Elif: Writing in English was a big turning point for me. I did not grow up bilingual and I love to commute between languages. For me writing in Turkish is more emotional and writing in English is more cerebral – it gives me the cognitive distance to work things out. There are studies that say if you’re struggling to figure out a problem you should try thinking about it in your second language. With my acquired language, I find that the mind runs faster than the tongue. If you learn not to be frustrated by this, then it can be really helpful. You can be more rational. I love humour and I find that humour, irony and satire work better in English. Whereas I tend to have a more emotional reaction in Turkish.

On 10 minutes 38 Seconds in this Strange World

Elif: The idea came from lots of different places. The Cemetery of the Companionless is a real cemetery in Istanbul: sex workers, AIDS patients, members of the LGBTQ community and refugees are all buried there, and I was interested in them. For years I would seek out and read newspaper clippings about the cemetery.

And then I was reading about neuroscience and came across a study which said that people’s brains could still be capable of thought for minutes after their heart had stopped beating and that fascinated me. Then everything came together like a collage.

Jonny: Writing from the perspective of a dead prostitute is an extremely dark idea, equally a life story told by a corpse from a dustbin is also quite a comic premise. In the first drafts the novel was much darker.   

Elif: When you introduce humour into a dark story there is always risk there. In life, everything is mixed, the sad and the beautiful. I’ve always been interested in crossing those boundaries.

On being a writer …

Elif: If we are writers, we are readers. Don’t stay in one zone, be curious individuals – historical novelists shouldn’t just read historical novels. If it speaks to me, I keep reading – it’s important to have an eclectic reading list.

Writers also need to be good listeners. Listen to slang and how people speak when they are angry and shouting. It is important to come into contact with different people. That is why cities are important and why travel is important to the writer.

Jonny: To have a career is very rare. You need passion and discipline. Above all you need to work out what success means to you. There are different stages of success: success is getting onto a writing course, getting an agent, getting a book deal, seeing your book on the shelf, getting a good review. Ask yourself: ‘What do I want to achieve? What are my motivations?’ At the end of the day you have to be motivated by the writing. Forget all of us, write what brings you joy.

When it comes to writing to agents, the best thing you can do is write a concise, unpretentious note. Say what compelled you to write the novel and why you feel ready to submit. Include something interesting about yourself and perhaps a line about why you’re approaching that agent (maybe mention authors you like on their list, there’s nothing wrong with a bit of flattery…).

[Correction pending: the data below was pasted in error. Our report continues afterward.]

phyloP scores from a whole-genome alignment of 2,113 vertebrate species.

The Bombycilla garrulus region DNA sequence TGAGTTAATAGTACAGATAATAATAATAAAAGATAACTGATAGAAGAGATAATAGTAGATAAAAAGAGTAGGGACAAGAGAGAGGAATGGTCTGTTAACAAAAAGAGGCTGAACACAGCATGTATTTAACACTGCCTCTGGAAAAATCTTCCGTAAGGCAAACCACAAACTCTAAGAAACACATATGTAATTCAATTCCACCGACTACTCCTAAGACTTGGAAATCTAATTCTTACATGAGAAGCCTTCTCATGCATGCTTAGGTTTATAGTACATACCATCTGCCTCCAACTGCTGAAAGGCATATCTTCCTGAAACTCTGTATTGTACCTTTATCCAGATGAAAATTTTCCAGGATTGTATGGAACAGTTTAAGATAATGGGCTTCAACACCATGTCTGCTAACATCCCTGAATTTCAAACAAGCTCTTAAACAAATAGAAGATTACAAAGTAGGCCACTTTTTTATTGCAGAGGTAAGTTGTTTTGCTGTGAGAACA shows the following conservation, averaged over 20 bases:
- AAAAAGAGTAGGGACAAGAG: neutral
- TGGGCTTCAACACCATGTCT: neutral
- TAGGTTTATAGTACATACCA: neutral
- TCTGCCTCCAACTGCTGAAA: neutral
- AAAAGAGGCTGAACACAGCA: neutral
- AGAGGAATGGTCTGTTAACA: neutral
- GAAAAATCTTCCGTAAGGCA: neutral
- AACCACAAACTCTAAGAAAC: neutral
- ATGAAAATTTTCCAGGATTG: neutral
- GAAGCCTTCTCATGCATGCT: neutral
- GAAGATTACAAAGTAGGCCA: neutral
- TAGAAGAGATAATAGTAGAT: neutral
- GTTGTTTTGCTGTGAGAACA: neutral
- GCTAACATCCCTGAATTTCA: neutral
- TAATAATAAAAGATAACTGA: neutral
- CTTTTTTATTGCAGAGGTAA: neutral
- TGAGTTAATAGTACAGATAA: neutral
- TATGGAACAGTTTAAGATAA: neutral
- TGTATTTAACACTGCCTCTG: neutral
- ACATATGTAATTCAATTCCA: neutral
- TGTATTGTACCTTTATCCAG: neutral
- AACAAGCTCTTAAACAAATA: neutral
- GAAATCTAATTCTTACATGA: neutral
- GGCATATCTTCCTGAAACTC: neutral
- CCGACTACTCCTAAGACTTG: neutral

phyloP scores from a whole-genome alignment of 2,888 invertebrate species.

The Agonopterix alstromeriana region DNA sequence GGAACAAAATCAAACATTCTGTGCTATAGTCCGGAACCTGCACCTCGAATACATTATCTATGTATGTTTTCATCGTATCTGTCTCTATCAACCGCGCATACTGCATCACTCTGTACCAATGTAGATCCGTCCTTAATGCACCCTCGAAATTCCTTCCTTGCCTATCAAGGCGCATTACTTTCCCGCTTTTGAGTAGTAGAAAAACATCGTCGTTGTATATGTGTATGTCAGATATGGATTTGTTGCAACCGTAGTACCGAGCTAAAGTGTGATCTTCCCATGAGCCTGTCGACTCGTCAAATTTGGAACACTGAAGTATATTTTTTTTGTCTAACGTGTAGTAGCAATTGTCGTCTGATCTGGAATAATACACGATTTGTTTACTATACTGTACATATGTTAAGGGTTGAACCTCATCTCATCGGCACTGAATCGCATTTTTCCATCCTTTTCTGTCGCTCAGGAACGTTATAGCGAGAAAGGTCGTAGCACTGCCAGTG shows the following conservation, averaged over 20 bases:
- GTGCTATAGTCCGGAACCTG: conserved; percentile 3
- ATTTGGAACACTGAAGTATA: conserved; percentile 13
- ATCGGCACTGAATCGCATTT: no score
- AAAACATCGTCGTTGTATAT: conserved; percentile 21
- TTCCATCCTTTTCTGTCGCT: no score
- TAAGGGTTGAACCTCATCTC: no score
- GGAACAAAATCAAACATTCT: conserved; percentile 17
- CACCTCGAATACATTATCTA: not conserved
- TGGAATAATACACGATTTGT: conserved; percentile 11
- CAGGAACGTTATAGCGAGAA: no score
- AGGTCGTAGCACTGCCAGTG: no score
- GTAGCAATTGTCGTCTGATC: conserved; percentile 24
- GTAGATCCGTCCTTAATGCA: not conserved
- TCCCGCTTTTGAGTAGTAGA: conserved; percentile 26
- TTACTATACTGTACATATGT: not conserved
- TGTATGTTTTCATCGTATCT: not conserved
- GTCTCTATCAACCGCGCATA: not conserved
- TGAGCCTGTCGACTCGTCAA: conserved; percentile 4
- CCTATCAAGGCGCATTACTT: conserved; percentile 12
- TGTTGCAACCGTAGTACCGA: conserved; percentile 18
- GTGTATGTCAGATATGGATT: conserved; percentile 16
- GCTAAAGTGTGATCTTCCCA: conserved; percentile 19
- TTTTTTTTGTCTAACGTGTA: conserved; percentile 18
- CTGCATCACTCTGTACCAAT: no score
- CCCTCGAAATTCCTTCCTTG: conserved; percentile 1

On identity …

Elif: When London became my home, I felt very free as a writer and as a woman. We all have multiple identities and multiple belongings. I believe that I am a citizen of the world. I have multiple motherlands. I will always be drawn to Istanbul, but it is not my only interest. We all contain multitudes.

When you’re an author, publishers want to know your niche and I always want to push against those boundaries. I don’t want to be known as a Turkish writer or a female Turkish writer. I want to be known as a writer.

Jonny: A novelist is divided into two halves: the ‘author’ and the ‘writer’. The author must think about the outside world, they put on a performance – they are professional. The writer focuses on the craft and the story. An agent’s job is to help writers become authors.

On returning themes …

Elif: I always felt more interested in the stories of minorities, perhaps that is because of my own story. I don’t like writing that tries to teach something, I find this arrogant and it damages the art. The novel is not a place to be didactic.

I find that my style, voice and rhythm changes with each story. Each book needs its own voice. You have to follow the story.

Jonny: All writers have obsessions and themes that they keep coming back to. Something deep down that needs to be answered, an unresolved problem. All writers are trying to work something out. In fiction you can’t lie (even though it is full of lies). You have to be ready to expose yourself, to reveal your inner self.

Meet your trusted readers and learn from expert tutors on our upcoming six-month online novel-writing course with Lisa O’Donnell & Andrew Michael Hurley. Applications close Sunday 26 Jan.

Or, if you’re writing for a younger audience, apply for our three-month online Writing YA & Children’s Fiction course taught by Catherine Johnson. 

View all of the creative writing course we currently offer on our courses page.